The Denver Museum of Nature and Science recently hosted one of the best Egypt exhibits to travel around the world with a sizable antiquities collection. Egypt: The Time of Pharaohs hosts over 350 objects, making it a sizably larger collection than the Tutankhamen exhibits or the major The Quest for Immortality exhibit of over 15 years ago. As traveling exhibits go, this deserves to be a major event.
The collection is especially remarkable for attempting to present Egypt’s entire multi millennia sweep of history, from the predynastic Naqqada civilization, through the old, middle, and new kingdoms leading up to its end with Ptolemaic Greek and then Roman times. There was a nice reproduction of paintings from the tomb walls of Sennedjem, contemporaneous with Ramses II. As I discussed with one of the event curators, one of the most remarkably misunderstood things about this civilization is the sense in which it disrupts normal perceptions of time within our own culture. The United States is only a bit more than 200 years old, and our beginnings seem far away already. A person living in Egypt’s Middle Kingdom, more than a millennia before its end, would have seen pyramids that were already more than a millennia old. It is impossible to comprehend a civilization lasting for 3,000 years in the present. The collapse of Ancient Rome was less than 2,000 years ago from present times, but that is not even very long compared to the stretch of time over which Egypt remained in most respects one culture and civilization throughout antiquity.
This is hard to comprehend, but the exhibit helps to grasp that a bit, and it also shows off the superb artistic skills and symbolic sophistication of craftsmen from thousands of years ago. There is a fairly large selection of Old Kingdom objects dating back more than 4,500 years ago. To put that in perspective, it is hard to imagine many things in the present being around in a century. In a millennia, it is highly unlikely that many of the buildings around us will still be here. Environmental and potential nuclear warfare problems leave questions about whether human beings will even still exist by then. Being able to see objects made more than 4,000 years ago is a remarkable thing when you ask yourself what will still be around 4,000 years after ourselves.
Egypt was responsible for building quite a bit of what came down as later civilization. This was the very beginning of having a civilization at all, and the beginnings of agriculture. Egypt had a rich and dense mythological world to reflect that, with the sun god having special prominence throughout its history. While that seems odd to present times, how can anyone have crops or agriculture without the sun? Egypt was a harsh desert overwhelmed by the heat of the sun’s intense light over desert sands, but the annual flooding of the Nile river made for rich agricultural land with regular and predictable cycles. This was the key to Egypt’s wealth and prominence, and its fascination with the sun seems sensible when you consider human beings of the same intellectual capabilities and physiological features of the present surrounded by barren desert, a fertile region of land for farming, a clear night sky… and blinding hot sunlight conditioning their lives.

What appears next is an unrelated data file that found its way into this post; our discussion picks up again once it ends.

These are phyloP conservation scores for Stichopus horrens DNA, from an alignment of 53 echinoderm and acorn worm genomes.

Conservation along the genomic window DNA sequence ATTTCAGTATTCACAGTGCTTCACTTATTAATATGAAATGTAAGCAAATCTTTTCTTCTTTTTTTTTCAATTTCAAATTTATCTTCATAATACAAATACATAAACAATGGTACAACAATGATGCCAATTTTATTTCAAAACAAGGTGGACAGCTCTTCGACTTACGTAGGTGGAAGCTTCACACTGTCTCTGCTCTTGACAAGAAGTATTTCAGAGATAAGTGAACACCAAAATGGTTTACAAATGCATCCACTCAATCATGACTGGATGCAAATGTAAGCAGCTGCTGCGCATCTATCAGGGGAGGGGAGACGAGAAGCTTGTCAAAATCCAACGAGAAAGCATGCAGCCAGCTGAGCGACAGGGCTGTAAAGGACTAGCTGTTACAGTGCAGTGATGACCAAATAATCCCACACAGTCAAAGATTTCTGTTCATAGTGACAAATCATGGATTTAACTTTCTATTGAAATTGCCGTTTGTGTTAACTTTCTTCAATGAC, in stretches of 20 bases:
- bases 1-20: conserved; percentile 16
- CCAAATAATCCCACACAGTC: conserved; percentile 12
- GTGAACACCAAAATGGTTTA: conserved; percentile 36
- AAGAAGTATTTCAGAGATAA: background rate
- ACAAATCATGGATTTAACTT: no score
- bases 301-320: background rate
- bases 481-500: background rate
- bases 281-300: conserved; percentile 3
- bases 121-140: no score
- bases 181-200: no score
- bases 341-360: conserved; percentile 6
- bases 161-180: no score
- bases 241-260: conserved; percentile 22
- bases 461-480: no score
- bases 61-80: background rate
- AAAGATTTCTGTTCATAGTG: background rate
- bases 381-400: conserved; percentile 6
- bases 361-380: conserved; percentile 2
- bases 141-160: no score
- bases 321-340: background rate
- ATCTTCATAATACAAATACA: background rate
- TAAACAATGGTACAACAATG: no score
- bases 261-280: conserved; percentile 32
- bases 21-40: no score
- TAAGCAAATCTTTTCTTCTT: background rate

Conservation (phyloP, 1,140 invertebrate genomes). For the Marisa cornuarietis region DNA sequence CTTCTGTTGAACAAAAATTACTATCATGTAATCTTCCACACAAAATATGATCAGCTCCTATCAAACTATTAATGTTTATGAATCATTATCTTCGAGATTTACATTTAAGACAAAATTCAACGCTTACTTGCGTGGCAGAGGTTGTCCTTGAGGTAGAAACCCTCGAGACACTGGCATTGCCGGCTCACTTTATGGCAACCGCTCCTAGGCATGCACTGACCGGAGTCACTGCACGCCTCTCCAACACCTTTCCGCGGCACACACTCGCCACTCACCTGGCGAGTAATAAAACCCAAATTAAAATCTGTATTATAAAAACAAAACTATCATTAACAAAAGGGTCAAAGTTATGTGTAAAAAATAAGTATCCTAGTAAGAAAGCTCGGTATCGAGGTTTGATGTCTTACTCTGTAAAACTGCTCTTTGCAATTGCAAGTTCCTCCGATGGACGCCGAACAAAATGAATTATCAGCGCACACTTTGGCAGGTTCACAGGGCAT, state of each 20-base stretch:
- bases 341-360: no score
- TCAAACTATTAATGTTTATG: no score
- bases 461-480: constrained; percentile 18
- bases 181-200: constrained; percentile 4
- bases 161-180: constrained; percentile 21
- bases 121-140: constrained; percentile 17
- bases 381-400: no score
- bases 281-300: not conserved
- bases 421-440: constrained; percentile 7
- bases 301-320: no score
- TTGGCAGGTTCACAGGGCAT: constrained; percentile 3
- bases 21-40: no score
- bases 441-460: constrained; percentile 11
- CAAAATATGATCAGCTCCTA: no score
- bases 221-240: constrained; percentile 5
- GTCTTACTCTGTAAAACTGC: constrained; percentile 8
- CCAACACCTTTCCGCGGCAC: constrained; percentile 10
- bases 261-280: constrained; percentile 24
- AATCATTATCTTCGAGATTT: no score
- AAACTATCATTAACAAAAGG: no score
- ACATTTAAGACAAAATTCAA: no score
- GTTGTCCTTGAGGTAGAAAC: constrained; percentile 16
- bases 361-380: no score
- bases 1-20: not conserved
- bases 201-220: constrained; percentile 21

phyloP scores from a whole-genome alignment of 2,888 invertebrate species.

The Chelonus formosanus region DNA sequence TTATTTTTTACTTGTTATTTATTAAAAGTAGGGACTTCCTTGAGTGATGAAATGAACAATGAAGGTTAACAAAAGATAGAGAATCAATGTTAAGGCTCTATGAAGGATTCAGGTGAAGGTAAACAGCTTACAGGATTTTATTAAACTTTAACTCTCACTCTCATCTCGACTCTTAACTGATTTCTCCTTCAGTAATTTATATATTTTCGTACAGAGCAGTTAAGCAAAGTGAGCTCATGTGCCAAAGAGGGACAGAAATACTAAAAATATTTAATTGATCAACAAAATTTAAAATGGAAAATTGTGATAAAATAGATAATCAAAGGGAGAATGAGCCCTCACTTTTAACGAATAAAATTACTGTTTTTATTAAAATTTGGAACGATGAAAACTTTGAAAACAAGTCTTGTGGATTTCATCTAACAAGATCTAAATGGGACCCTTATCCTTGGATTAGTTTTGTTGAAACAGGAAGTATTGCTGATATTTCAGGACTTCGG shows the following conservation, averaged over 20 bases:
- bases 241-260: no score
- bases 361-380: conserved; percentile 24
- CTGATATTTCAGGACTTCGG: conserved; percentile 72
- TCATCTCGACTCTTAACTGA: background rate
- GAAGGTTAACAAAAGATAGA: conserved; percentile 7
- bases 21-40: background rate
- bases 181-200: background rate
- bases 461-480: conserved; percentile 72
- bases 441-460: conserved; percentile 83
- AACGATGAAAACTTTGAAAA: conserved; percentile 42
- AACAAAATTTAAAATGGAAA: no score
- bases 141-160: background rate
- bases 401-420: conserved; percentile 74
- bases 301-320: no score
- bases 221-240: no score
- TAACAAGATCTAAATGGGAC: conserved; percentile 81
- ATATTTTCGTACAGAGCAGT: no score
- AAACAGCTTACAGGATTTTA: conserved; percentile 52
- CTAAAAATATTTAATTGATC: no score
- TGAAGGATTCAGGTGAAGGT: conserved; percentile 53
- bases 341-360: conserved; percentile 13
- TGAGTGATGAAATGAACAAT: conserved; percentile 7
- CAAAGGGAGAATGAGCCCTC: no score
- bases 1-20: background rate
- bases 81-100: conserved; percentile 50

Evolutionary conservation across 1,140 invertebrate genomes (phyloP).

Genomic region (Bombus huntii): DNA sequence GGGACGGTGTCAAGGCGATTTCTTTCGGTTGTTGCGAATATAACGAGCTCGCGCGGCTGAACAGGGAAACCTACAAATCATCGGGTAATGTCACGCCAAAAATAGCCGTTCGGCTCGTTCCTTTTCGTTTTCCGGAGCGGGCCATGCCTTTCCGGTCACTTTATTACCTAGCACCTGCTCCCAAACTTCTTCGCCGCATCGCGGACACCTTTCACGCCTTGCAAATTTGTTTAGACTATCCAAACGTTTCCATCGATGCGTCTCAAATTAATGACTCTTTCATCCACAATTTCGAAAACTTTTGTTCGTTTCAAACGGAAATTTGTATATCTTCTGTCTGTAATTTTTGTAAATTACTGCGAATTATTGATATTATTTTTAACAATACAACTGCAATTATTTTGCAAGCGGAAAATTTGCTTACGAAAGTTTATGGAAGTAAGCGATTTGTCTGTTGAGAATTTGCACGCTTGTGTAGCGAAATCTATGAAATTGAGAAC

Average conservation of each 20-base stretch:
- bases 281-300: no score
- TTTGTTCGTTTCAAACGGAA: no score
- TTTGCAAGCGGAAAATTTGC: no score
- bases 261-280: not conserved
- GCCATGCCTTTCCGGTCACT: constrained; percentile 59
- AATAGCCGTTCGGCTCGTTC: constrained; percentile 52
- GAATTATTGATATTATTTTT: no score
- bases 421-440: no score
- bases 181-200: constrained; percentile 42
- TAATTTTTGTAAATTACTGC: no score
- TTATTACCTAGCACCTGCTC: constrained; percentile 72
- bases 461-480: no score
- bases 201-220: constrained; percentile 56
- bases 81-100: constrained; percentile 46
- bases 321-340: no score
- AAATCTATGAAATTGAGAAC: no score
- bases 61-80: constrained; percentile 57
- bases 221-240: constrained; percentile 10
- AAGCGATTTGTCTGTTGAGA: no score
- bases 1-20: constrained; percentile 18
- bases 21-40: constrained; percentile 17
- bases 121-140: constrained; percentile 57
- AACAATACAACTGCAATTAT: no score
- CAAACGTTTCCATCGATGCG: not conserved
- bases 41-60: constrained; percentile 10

Like many early civilizations, a culture emerged that was very sensitive to nature, and it adapted to the terrain of the people who built it. Scarab beetles were sacred, because they reminded this culture of the journey of the sun. While this might not seem obvious to us, a person surrounded by harsh bright hot light and sand would have been quite excited by seeing a beetle emerge from the barren sand rolling a ball of of earth around. The Egyptians concluded that the scarab beetle, which lays eggs in balls of dung, was creating life from death. For people worried about heat, drought, and barren desert, this seemed like a miraculous thing, just as much as the continual Nile floods seemed like a work of the heavens.
For any cities which get this exhibit in the future, it can’t be recommended enough. Several museum visitors had been to Egypt to tour the monuments, and the museum brought in a beer archaeologist to talk about beer in ancient Egypt. Their people liked bread, beer, and beef especially, and they made early pottery by hand to enjoy those things.
The Egyptians were obsessed with immortality, and much of their culture focused on the afterlife and proper burials. Just like the cycles of the sun and the Nile river, they viewed time and nature as eternal things. Having life extend beyond death wasn’t unusual for them but was considered normal. The afterlife was depicted as similar to normal life and was a continuation of good things in the normal world. Christianity’s alleged innovation of eternal life, which only happened as a cult thousands of years later in the ancient world looks a bit stolen by comparison, and the archaeological record has a whole lot more objects from Egypt to tell a fascinating and timeless story.
This as well distorts time. Egypt sought eternity, and it’s monuments and artistic objects survive thousands of years later to attest to that. There must be a good idea in there somewhere. They also loved cats, and the internet seems to agree with them on that. Instead of Instagram cat photos and videos, the Egyptians made scores of endless cat statues and mummies in the thousands. They also kept them as pets very prominently. If that seems surprising, consider again the role of agriculture. Wheat and grains were precious to the survival of their whole civilization, and cats kept pests away from the grain stores. They also have a habit of rolling around in the sun, again fitting in with this ancient culture’s appreciation of everything solar. If none of this impresses you, please go and make something that will still be around in 4,000 years.